Can open-sourcing alone make a product more popular? In the case of Sun Microsystems discontinued Cobalt line of Linux Web hosting appliances, the answer seems to be yes.
According to Netcraft Ltd., an Internet services company based in Bath, England, the Cobalt lines have actually gained new users since Sun Microsystems Inc. first opened its Cobalt Qube code, now maintained by the Cobalt Users Group community as Blue Quartz.
Sun opened its ROM source code for the RaQ 550 in December 2003.
What makes the news of an uptick especially surprising is that Sun discontinued the last of its Cobalt line, the RaQ 550 server, on Feb. 19. The company wrote off its Cobalt investment as a bad deal in January 2003, when it took a $1.6 billion charge to its earnings.
Despite what should have been the kiss of death, Netcraft reported that “more than 918,000 sites are currently running Cobalt, up more than 47,000 since November. Prior to the open-source announcement, the number of sites running Cobalt had been declining from a peak of 3.1 million hostnames in August 2002.”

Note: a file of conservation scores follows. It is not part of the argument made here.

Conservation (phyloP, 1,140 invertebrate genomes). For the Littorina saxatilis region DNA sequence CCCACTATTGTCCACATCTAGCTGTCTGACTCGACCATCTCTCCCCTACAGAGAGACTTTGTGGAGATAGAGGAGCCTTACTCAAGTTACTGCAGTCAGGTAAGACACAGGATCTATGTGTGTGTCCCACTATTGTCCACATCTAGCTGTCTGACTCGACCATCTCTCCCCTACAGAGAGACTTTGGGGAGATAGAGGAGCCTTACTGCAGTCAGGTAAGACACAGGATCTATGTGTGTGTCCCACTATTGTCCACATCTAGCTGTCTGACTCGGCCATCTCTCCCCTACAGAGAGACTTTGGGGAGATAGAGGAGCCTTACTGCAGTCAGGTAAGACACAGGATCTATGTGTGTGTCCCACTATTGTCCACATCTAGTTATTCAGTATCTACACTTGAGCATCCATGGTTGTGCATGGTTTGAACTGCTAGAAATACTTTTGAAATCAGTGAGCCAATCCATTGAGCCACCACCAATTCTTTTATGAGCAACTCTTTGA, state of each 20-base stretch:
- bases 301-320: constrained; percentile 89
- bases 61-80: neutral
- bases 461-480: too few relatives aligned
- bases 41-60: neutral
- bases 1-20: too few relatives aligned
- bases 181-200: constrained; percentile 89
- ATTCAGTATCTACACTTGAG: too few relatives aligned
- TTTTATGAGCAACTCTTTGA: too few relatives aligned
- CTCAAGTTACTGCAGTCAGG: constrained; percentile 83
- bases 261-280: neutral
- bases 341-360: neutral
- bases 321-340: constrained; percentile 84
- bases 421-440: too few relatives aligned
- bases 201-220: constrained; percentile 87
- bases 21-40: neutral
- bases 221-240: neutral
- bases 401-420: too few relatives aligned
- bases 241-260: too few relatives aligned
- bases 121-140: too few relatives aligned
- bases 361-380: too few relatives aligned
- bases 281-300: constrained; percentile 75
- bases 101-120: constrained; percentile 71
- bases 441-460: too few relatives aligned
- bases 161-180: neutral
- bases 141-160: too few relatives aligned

According to Netcraft, some hosting providers such as Netherlands-based VIA NET.WORKS Inc. are kicking up their use of the once-popular Cobalt appliance servers.
Netcraft speculates that Cobalts revival has come about because with the open-sourcing of both the firmware and the software, Web hosting companies can built their own Cobalt clones.
In Japan, at least three companies, Classcat Inc., Yasukawa Information Systems Corp. and Turbolinux Inc., are porting the Cobalt brand of Linux to white boxes.
At least in this case, its clear that with open source, a vendor doesnt ensure a products death when it closes down a product line.